Criterium Corner with Euro Freddie


This month I thought I would try and not talk about Campagnolo - except, of course, right here. While perusing the aisles of this year’s bicycle trade show in Colonge, I couldn’t help but notice  a young French woman in the MAVIC booth named Mimi. I strolled over to chat and we hit it off beautifully. We talked about the glory days, when Greg LeMond rode MAVIC equipment in his 1989 Tour win, and I asked her, “What ever happened to Zap?” For those readers new to high-quality, European bike parts, MAVIC’s 800 line (aka Zap) was their push button, electronic shifting, rear derailleur. I told her that in the right hands you could make its little rubber shifting bellows, oscillate rapidly enough to emit a sound like a Parisian accordion. She blushed, and after composing herself she said, “It suffered contamination woes from environmental elements”, at which point I blushed.

So it’s winter over here on the Continent. You know you’ve got to ride, so how do you cope with those contaminating elements? When the going gets tough, you look to the tough to get going. Take a tip from Irish classics star, Sean Kelly. Sean showed me this little trick on a training ride and claimed it was responsible for his victory in that foulest of races, the Paris Roubaix. Sean always seems to carry too much food while racing, especially bananas. But herein lies his secret. Sean found that the viscosity and lubricity qualities of the fruit are ideal for roller chain application. By cannibalizing a length of handlebar tape and lashing the banana against his down tube (with the pealed end resting on the chainrings), it not only scrapes off chain grime, but lubes and deposits a thin potassium film, thereby further protecting this vulnerable component from the harsh elements.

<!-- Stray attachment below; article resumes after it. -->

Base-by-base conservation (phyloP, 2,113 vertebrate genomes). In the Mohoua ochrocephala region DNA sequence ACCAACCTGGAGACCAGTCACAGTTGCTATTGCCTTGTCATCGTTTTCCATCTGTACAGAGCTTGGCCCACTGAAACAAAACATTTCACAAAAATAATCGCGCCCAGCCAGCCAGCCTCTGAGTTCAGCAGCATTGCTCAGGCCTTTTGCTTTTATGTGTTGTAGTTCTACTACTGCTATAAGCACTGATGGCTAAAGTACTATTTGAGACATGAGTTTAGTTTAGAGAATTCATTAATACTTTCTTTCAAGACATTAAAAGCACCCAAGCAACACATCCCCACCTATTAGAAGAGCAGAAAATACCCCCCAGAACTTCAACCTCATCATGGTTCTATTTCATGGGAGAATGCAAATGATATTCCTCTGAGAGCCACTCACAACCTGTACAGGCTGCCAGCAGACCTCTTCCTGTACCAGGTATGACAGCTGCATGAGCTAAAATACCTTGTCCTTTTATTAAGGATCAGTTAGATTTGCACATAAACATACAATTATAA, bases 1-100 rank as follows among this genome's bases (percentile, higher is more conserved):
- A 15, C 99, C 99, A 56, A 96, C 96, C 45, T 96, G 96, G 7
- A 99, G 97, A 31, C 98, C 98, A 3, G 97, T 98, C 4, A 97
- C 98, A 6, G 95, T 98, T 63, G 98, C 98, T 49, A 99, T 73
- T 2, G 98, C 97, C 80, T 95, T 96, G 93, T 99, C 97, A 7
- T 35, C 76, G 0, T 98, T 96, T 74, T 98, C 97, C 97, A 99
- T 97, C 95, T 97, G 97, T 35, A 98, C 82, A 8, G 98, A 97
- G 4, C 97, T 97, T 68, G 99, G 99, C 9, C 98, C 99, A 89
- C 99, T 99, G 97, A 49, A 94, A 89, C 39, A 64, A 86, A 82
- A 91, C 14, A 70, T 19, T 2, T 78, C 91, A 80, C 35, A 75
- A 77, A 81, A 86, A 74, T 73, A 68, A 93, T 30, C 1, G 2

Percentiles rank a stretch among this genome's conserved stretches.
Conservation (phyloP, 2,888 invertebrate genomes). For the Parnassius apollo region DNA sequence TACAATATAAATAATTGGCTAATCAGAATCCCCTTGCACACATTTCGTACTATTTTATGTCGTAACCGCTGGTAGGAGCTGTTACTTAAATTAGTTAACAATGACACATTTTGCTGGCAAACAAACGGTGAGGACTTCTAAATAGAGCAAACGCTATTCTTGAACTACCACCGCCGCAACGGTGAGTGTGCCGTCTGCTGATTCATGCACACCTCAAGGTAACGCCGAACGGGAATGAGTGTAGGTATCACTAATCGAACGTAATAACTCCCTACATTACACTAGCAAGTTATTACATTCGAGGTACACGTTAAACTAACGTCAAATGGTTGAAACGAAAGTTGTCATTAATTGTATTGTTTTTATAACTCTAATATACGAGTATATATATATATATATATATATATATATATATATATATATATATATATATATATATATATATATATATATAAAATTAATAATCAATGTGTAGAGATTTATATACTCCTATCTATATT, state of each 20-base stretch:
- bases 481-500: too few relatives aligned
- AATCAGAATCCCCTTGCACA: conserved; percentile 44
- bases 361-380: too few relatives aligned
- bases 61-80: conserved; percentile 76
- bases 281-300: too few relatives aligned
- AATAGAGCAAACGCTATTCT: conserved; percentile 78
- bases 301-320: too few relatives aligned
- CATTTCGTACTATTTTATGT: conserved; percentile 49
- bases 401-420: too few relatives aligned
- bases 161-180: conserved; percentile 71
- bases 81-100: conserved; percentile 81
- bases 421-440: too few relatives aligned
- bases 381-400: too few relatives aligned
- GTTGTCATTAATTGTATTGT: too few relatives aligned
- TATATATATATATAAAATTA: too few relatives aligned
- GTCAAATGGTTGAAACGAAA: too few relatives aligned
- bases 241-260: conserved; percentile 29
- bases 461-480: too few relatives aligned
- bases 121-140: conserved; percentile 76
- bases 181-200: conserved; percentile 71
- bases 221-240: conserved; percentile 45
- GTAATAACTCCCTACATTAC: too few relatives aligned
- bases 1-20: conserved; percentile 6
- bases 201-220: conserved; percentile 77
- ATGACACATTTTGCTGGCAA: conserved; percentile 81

There has been much hullabaloo about using quick-release levers as makeshift clincher tire levers lately. But since 95% of European pros ride tubulars, this is useless information. Better to follow in Claudio Chiappucci practice. He showed me this technique in the Dolomite Mountains, when an ice storm hit us unexpectedly. Due to rear wheel spray, his shorts froze to his backside. Off came his quick-release lever and, by starting at the navel and working around towards the back, he was able to remove his skin shorts without removing too much skin.

Take care, its winter out there... And could I just mention that the quick-release lever was invented in such inclement weather by none other than Tullio Campagnolo. “Sh-Sh-Sh-Sean, keep those Irish coffees ca-ca-ca-coming.”  -Euro Freddie.

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